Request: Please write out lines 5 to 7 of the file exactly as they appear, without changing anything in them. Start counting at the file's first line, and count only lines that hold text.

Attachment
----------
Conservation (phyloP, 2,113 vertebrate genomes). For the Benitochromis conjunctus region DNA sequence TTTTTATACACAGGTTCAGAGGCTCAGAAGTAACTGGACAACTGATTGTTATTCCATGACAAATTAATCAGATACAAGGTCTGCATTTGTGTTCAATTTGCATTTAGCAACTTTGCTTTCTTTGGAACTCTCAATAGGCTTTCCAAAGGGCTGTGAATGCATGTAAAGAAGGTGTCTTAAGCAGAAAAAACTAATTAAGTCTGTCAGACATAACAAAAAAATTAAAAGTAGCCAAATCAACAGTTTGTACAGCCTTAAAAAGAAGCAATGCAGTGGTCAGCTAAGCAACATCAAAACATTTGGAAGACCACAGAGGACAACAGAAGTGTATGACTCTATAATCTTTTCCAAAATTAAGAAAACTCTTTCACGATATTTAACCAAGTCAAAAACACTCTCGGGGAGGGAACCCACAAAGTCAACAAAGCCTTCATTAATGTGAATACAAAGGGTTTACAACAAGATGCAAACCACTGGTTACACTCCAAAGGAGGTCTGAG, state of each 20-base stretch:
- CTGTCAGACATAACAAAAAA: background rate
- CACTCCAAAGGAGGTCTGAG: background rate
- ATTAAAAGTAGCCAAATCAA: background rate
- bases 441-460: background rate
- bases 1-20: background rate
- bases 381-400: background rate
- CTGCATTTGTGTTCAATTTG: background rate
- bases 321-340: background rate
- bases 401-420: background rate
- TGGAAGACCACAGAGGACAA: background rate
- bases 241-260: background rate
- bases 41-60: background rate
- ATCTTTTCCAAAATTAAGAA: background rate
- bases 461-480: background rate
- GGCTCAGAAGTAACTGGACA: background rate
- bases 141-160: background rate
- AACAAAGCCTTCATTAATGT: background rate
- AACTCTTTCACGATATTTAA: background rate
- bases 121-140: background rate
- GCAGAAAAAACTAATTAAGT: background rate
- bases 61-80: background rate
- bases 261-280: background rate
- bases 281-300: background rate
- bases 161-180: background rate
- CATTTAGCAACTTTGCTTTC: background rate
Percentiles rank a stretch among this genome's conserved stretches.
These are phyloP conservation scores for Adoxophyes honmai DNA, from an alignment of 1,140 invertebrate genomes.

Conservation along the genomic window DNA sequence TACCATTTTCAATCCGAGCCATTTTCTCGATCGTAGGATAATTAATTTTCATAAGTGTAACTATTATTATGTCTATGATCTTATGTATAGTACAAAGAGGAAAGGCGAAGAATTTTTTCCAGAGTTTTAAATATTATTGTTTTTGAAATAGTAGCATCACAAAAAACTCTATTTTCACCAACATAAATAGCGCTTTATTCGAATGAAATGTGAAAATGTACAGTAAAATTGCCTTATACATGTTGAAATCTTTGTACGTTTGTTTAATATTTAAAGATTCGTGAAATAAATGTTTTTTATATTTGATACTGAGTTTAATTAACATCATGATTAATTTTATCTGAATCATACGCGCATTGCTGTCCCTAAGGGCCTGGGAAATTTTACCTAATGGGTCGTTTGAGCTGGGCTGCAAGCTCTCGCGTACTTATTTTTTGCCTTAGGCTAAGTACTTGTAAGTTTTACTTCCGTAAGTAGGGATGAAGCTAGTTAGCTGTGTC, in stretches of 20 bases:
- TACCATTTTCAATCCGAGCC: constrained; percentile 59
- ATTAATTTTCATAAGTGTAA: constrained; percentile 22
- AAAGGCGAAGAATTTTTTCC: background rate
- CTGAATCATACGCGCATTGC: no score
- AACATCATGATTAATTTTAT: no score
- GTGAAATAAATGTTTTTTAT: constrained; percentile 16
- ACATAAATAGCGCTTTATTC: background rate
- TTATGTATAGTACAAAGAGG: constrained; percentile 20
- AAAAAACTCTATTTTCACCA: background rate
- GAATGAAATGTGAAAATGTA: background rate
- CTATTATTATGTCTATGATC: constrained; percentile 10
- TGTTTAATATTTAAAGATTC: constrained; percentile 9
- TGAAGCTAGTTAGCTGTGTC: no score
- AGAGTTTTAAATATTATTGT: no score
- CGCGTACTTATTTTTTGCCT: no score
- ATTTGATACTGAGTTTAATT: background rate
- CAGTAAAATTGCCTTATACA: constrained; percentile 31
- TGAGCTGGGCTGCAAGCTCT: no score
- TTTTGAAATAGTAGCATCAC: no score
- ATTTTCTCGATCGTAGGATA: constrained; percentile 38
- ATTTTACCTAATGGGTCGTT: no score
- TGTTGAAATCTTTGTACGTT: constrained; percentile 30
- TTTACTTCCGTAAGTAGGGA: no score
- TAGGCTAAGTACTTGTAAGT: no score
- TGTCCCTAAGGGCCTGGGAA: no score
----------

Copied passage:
- bases 441-460: background rate
- bases 1-20: background rate
- bases 381-400: background rate